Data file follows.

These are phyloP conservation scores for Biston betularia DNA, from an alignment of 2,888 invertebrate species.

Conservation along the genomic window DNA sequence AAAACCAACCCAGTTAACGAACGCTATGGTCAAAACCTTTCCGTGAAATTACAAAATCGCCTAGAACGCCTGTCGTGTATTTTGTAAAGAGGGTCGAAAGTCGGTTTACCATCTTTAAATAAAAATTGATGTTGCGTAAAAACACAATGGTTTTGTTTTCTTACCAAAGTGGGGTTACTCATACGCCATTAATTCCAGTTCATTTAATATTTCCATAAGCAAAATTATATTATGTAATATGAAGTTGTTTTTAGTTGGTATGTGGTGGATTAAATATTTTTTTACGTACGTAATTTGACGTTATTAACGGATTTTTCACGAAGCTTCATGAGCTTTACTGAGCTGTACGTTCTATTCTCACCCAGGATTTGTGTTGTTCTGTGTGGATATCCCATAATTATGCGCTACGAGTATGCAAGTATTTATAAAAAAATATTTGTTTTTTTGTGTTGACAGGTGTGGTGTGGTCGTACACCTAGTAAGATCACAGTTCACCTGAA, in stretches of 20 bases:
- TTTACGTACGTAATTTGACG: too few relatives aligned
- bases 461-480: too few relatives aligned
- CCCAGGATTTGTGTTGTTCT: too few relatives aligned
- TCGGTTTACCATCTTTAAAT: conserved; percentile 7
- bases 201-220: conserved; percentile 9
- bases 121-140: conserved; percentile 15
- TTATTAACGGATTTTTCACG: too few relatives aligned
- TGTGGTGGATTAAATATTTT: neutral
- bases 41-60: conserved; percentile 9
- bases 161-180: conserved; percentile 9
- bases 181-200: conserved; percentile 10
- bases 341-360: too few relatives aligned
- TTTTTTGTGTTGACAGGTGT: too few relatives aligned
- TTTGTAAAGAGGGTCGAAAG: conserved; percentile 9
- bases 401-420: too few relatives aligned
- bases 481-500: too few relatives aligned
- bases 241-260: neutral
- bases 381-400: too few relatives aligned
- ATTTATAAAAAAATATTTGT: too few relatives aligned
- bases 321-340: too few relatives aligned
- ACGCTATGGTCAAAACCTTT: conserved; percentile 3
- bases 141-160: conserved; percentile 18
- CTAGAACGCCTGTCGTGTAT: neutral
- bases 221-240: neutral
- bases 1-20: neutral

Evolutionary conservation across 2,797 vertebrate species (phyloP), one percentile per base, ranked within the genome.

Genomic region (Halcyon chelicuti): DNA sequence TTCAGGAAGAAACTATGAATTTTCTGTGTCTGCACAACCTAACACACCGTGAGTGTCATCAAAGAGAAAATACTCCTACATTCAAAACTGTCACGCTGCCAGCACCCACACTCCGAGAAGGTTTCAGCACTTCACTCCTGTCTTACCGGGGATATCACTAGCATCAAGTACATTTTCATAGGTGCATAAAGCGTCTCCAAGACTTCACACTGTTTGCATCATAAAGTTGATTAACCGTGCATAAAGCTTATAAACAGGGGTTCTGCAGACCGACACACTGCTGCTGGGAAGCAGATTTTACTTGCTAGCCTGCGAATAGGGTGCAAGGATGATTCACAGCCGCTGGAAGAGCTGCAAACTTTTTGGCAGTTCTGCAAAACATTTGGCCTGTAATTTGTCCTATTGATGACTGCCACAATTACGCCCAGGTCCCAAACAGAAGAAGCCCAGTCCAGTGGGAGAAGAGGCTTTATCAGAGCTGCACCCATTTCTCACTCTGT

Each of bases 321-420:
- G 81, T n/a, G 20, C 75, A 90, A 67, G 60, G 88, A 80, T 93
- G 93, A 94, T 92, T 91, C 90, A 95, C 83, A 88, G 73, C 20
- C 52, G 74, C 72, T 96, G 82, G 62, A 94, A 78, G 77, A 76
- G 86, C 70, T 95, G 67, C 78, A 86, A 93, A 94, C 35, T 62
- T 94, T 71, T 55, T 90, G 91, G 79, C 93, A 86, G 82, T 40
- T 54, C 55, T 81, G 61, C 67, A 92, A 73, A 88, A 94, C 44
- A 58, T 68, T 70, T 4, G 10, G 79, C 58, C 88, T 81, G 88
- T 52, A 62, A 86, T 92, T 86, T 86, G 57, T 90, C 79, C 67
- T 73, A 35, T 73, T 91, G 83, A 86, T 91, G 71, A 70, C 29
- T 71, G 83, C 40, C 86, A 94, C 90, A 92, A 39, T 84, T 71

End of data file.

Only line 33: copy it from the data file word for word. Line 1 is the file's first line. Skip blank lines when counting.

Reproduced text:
- C 52, G 74, C 72, T 96, G 82, G 62, A 94, A 78, G 77, A 76